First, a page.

In a nutshell, Far from the Madding Crowd is about the beautiful, mercurial feminist Bathsheba Everdene and her three stalkers.
The story starts with the humble shepherd Gabriel Oak, giving the reader the false impression that he is the main character. Because his name is Oak we know right away that he’s solid and steadfast and wholesome like a great oak tree. He sees the beautiful Bathsheba from afar, and immediately pegs her for proud because she’s practicing her smile in a mirror. Nevertheless he also immediately falls in love with her. Because she’s beautiful, in case I didn’t mention.
Bathsheba, meanwhile, is incredibly independent, has no intention of ever getting married, and is portrayed as a bit heartless and shallow. She teases Gabriel with the possibility of becoming sweethearts, but when he then (again immediately) asks her to marry him, she reacts the way any normal human being would, and says no. She barely knows the guy, much less loves him. She only encouraged the flirtation because the attention flattered her vanity.
Not long after this Bathsheba disappears, in order for Gabriel to be the main character some more. His new sheepdog kills his flock, plunging him into bankruptcy, which he only gets out of by selling all he has and becoming a hobo. Whilst out hobo-ing* he helps save another farm only to be hired by the new mistress of said farm…Bathsheba. Yeah. Awkward.
I said there were three stalkers. Gabriel is the best kind, almost an Arthurian knight who serves the lady he loves selflessly and from afar.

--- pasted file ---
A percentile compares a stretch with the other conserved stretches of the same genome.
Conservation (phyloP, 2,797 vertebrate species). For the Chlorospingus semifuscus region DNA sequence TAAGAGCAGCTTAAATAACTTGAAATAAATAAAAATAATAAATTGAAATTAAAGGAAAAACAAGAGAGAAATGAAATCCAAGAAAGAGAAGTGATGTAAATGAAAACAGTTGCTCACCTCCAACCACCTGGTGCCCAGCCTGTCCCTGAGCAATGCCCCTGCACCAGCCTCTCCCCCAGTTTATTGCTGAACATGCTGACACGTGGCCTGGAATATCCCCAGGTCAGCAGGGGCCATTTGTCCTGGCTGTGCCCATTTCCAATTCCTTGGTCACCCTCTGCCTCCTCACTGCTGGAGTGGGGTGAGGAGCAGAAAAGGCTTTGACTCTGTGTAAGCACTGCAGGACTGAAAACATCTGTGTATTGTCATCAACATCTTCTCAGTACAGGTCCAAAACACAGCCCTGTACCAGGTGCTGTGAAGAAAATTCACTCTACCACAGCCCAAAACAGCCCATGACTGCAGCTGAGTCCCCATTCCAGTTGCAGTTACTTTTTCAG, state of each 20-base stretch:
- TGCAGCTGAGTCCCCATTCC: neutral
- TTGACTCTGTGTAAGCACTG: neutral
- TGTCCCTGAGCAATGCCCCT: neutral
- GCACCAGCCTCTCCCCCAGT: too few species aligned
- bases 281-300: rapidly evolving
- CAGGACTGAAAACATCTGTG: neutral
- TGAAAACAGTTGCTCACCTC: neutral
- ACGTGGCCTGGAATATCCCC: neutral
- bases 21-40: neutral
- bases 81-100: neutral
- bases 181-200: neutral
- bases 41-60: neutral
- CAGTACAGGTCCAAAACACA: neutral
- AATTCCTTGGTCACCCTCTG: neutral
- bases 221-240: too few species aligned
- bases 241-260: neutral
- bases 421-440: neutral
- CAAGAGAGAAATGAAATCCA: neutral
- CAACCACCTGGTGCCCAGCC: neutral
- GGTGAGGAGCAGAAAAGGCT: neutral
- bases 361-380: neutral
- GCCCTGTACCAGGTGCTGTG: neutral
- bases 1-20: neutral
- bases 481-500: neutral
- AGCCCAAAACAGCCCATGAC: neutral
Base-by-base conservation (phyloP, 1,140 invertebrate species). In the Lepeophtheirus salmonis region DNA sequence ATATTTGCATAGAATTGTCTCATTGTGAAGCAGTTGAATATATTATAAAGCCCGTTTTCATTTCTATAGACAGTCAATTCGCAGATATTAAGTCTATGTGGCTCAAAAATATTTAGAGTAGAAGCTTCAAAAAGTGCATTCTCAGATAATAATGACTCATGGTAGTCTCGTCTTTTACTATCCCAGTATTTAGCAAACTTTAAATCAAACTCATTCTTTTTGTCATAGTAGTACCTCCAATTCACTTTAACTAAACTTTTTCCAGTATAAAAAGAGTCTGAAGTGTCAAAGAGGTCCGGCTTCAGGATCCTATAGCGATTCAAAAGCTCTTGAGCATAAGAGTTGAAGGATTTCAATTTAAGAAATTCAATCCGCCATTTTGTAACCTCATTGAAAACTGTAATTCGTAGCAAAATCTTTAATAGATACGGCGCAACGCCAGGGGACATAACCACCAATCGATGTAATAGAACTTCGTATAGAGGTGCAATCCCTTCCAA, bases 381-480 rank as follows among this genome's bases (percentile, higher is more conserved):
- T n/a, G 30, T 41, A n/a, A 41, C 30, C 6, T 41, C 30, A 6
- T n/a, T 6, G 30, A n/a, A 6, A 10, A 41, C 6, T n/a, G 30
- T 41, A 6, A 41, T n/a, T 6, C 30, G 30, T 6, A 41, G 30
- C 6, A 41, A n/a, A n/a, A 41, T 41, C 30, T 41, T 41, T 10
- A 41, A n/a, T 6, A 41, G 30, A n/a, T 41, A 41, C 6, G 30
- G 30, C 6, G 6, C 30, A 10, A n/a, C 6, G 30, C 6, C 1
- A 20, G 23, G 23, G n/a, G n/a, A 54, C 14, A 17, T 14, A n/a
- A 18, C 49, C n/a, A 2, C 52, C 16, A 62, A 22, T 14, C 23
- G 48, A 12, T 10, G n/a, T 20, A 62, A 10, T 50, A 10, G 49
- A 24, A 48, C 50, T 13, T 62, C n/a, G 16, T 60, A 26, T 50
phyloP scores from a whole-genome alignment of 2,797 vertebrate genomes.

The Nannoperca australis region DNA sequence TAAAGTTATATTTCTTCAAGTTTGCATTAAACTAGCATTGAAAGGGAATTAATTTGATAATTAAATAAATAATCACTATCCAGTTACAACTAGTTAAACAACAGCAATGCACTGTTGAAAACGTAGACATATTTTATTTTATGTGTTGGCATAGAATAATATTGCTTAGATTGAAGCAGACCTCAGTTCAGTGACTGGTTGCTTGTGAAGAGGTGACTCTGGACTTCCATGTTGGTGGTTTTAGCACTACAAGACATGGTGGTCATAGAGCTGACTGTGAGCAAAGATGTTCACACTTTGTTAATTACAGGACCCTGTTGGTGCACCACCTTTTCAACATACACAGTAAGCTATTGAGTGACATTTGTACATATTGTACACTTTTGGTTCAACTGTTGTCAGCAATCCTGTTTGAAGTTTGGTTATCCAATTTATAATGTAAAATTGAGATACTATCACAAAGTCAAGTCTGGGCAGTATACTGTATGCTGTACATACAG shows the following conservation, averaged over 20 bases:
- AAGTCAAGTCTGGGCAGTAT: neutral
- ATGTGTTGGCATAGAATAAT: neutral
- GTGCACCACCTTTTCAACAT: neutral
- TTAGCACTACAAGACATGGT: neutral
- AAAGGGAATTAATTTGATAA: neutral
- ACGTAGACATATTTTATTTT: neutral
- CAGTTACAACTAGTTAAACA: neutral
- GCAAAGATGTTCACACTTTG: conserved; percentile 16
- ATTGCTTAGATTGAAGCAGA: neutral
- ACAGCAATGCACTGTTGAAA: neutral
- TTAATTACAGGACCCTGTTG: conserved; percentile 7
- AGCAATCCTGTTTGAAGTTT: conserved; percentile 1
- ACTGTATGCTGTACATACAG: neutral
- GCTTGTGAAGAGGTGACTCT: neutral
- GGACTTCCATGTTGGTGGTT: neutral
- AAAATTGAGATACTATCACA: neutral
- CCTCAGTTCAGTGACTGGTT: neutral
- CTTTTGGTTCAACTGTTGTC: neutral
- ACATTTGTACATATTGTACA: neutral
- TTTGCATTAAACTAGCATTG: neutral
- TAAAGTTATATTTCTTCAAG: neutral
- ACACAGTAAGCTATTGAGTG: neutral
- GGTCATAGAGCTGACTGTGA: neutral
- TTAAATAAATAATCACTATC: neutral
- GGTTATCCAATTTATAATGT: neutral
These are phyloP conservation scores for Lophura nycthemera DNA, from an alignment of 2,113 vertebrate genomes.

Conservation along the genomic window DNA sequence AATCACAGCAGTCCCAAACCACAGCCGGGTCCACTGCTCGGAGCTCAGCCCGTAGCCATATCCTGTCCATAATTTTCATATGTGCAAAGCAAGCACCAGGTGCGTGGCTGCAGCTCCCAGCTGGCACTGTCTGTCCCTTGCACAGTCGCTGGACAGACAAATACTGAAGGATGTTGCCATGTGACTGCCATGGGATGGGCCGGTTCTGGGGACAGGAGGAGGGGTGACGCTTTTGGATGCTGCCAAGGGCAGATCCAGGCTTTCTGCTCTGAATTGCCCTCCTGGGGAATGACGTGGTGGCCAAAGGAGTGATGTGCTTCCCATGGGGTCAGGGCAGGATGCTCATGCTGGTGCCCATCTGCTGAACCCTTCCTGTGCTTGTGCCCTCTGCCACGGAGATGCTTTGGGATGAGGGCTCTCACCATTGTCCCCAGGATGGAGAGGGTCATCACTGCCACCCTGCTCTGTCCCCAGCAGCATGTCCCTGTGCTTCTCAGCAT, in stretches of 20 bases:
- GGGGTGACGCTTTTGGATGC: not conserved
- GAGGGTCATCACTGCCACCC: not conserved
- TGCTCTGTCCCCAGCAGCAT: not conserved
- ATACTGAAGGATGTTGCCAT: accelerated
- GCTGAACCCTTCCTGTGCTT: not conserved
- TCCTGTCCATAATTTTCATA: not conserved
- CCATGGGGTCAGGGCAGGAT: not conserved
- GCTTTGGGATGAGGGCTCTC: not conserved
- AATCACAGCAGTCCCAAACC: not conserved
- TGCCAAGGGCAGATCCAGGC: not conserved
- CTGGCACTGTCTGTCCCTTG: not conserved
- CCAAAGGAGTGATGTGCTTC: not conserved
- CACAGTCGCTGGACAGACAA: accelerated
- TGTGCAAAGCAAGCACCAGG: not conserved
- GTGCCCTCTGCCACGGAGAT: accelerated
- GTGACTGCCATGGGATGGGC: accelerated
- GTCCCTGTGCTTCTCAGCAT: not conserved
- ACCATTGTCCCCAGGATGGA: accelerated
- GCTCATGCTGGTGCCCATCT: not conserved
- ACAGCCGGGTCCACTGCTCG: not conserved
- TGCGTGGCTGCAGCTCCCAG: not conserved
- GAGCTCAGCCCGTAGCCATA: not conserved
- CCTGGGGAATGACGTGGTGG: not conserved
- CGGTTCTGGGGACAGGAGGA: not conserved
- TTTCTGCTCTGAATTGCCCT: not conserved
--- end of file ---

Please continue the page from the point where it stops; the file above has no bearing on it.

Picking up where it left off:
Meanwhile Bathsheba hasn’t gotten over her penchant for acting impetuously, and decides to send a Valentine to the town’s confirmed bachelor, farmer William Boldwood. This of course makes him fall wildly in love with her. The reader begins to wonder whether there are actually any other women aside from Bathsheba in this town. This time around Bathsheba doesn’t emerge from her flirtation unscathed: the sad truth is, no matter how gently she tries to break it to him, Boldwood just won’t accept that she has no feelings for him. He proposes to her, and he literally won’t take “no” for an answer, only accepting a “I’ll think it over and answer you in a year.” He then leaves her alone to think it over.
Enter the third stalker, a regular cad worthy of Jane Austen’s Wickham. Frank Troy is an army sergeant whose idea of flirting is stepping on a lady’s skirt and groping her in the dark, and whose conception of an awesome second date is meeting a lady alone in the forest and using her as a fencing dummy. Now, this wouldn’t work on me, but apparently it was effective enough to melt the icy heart of Bathsheba and make her fall madly in love with him. Go figure.
I have no intention of spoiling the ending. Unlike Pride and Prejudice to which I previously alluded, or the works of Hardy’s contemporary Charles Dickens, I get the sense that most people are not aware of the plot of Far from the Madding Crowd. I know I didn’t myself, even after four years of studying English Lit (and copious amounts of reading in high school). That’s partly why I read it: to be surprised. What with our spoileriffic internet, it’s hard not to know the conclusion of any story without a conscious decision not to look it up on Sparknotes. But at the same time, it’s important for our own imaginations to be startled out of always knowing how everything will work out.
*Which should be a verb, if it isn’t already.